The wood grain material had to be mapped to correctly reflect the joint conditions as the cabinet doors will be viewed closely, otherwise a straight loft along would be sufficient for most cases, especially if the corners had miter joints. See Figure 1.



Figure 1: Perspective viewport showing cabinet door shape lofted around a path. A simple wood grain map is shown in the viewport.


Tip: Lofting generates mapping coordinates that allows the map to follow the curvature of the path. This is often a good reason in itself to choose lofting over other creation methods.

Lofting the stiles and rails separately is a beginning to the solution, but as you see in Figure 2 just butting them does not come close to giving a clean joint or acceptable end condition for either the stile or the rail.



Figure 2: Lofting the rail and stile as separate objects and butting does not offer a solution.


Extending the horizontal rail into the vertical stile until the top grain surfaces are in the correct position does give a clean inside miter joint of the molding and correct representation of the wood grain. See Figure 3.


Figure 3: Extending the rail into the stile cleans the inside corner and gives a proper appearance for the topmost wood grain surfaces


There are two issues with the end condition of the vertical stile that I want to address with this column. First, it must be adjusted to add the molding profile rather than just to end abruptly in space. As you will see this can be accomplished with multiple loft shapes on the same path.

Next is the representation of a tenon on the end of the rail that extends into the stile. It could be created just by adding a box to the end of the lofted rail the size of the tenon. Any changes to the width of the rails and stiles would require an adjustment to the size and position of each box at the corners of each door. An easy enough task if you only have a few, but if you have many similar objects it quickly becomes a management nightmare.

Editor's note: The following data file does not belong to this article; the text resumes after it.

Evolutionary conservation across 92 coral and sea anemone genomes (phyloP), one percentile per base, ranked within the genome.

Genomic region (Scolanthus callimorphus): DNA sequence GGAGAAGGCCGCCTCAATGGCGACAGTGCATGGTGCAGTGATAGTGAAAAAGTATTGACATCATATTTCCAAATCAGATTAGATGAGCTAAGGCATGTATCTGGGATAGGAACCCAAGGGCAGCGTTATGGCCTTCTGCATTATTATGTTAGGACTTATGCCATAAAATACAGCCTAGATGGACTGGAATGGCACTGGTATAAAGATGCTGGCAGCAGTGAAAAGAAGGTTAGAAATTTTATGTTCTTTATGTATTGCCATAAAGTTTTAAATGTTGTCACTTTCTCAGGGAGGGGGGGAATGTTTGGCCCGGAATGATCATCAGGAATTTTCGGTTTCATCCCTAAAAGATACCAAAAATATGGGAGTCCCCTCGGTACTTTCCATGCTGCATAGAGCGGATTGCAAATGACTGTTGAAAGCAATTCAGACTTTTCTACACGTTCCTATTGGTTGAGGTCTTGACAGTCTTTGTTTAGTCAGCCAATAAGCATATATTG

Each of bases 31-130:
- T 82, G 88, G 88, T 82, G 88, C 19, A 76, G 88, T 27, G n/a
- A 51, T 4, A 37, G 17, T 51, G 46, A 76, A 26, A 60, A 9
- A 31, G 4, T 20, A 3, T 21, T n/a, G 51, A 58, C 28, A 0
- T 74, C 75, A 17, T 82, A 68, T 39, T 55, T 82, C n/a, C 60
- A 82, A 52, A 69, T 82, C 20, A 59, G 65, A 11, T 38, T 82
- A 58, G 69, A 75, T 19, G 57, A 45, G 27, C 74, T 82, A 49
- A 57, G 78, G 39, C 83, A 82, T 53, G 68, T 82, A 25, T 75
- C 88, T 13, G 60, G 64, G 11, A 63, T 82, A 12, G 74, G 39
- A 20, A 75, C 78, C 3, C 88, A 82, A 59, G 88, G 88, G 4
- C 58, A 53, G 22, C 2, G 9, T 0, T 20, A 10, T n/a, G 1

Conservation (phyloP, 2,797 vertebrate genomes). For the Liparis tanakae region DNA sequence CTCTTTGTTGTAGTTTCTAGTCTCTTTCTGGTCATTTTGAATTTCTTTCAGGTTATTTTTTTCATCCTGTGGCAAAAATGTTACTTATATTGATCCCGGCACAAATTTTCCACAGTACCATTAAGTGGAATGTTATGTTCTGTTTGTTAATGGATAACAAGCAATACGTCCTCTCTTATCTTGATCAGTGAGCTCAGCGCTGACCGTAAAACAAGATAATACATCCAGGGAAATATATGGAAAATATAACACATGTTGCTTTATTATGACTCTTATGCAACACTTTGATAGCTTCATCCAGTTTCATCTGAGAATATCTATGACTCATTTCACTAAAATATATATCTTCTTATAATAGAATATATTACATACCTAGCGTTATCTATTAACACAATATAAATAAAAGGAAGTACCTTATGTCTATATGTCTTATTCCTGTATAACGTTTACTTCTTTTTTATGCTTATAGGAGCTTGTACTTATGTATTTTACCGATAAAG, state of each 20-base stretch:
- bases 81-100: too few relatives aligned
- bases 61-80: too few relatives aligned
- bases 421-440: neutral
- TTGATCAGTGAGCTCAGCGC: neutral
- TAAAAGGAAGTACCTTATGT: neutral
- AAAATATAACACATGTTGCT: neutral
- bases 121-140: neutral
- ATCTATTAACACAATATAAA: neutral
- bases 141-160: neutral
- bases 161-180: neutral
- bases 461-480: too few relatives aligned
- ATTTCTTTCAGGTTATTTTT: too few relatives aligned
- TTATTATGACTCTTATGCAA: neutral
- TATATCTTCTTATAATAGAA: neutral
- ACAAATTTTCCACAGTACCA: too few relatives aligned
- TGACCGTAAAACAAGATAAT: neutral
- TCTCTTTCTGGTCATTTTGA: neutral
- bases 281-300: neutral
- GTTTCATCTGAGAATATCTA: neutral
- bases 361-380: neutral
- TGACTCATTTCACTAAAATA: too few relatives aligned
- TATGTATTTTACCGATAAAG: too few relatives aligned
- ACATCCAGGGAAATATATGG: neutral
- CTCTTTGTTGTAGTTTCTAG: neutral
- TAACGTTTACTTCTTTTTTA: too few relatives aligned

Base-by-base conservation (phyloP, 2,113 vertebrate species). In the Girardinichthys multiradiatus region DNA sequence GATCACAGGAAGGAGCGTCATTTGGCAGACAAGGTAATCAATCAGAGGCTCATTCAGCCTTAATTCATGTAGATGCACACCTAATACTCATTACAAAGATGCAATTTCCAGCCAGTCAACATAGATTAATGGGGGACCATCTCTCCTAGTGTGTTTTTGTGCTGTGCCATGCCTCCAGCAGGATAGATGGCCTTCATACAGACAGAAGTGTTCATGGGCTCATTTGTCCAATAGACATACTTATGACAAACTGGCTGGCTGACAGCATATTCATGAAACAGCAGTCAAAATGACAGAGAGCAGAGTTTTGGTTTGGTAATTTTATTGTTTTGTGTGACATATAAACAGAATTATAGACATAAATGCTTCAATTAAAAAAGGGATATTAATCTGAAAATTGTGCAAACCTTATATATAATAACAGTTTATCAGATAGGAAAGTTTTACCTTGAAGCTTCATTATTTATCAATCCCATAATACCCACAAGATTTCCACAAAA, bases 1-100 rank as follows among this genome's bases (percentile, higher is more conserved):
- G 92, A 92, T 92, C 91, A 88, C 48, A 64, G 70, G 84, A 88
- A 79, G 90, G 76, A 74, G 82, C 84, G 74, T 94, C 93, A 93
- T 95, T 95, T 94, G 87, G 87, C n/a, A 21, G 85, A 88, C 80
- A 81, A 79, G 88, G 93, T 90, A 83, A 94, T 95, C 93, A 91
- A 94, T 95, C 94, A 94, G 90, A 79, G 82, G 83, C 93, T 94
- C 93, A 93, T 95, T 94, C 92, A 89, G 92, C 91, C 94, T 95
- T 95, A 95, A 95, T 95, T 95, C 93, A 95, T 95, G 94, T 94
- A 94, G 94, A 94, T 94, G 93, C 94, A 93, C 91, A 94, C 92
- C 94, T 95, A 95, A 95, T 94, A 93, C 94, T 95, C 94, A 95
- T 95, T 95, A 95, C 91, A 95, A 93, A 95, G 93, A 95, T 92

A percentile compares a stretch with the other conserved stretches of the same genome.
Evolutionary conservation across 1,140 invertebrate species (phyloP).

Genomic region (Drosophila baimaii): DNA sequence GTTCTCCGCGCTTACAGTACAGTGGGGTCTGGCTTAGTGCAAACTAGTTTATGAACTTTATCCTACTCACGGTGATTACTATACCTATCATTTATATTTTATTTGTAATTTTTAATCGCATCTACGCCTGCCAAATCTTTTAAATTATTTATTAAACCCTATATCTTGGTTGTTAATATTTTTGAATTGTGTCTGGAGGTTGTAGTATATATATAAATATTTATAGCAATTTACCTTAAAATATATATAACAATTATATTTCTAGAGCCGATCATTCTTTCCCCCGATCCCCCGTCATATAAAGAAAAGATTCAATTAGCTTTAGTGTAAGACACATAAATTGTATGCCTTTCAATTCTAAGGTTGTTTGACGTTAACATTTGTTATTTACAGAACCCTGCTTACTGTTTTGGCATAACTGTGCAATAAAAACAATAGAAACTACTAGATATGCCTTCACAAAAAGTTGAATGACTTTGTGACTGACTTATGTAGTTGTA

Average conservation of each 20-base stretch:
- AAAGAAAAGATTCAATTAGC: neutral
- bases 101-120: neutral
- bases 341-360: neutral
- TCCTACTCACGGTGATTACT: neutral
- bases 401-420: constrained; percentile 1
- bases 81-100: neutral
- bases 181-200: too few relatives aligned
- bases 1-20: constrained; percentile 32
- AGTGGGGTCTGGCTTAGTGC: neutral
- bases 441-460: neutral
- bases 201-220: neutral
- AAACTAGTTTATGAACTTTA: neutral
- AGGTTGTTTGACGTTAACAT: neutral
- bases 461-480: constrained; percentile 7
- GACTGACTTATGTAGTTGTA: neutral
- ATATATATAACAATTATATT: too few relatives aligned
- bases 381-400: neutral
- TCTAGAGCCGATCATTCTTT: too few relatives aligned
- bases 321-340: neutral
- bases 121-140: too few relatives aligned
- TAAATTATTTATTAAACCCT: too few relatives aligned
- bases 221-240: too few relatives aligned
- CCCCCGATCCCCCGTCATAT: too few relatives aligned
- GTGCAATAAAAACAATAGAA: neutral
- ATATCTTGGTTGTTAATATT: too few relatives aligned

A Tip that offers a Solution

The key to this lofting tip revolves around the ability to modify 2D shapes in the third dimension to affect a change on the end conditions of the lofted object. In Figure 4, I have extended the rail to the center of the stile. This causes a bad condition with coincident faces where the computer doesn’t know which faces you want to view. Renderings will unpredictably display one or the other and you have no control over which of the coincident faces show.



Figure 4: Coincident faces are a bad situation in max and VIZ over which you have no control to view one or the other causing problems with materials and shading.

The trick here, as I mentioned, will be to manipulate the 2D shape in the third dimension to make a “step” at the end of the loft object

Figure 5 shows the 2D shape used for the horizontal rail profile in sub-object Vertex mode.



Figure 5: Original rail 2D shape in sub-object Vertex mode.


I am going to use the Refine command to add two new vertices near the bottom of the short vertical sides at the top of the shape. See Figure 6



Figure 6: At sub-object Vertex level, use Refine to add two vertices to the short vertical edges at the top of the shape


In the Front viewport I select the topmost four vertices of the shape. I toggle the Transform Type-in to Offset mode at the bottom of the display. I then enter 2” in the Z axis field and hit Enter. This moves the four selected vertices back to match the top surface of the vertical stile. See Figure 7.







Figure 7: By moving the vertices of the 2D shape in the Z axis, a notch is created at the end of the loft object. The Perspective viewport has the stile’s Properties set to See-Thru and the Left viewport shows the displacement of the vertices in the Z axis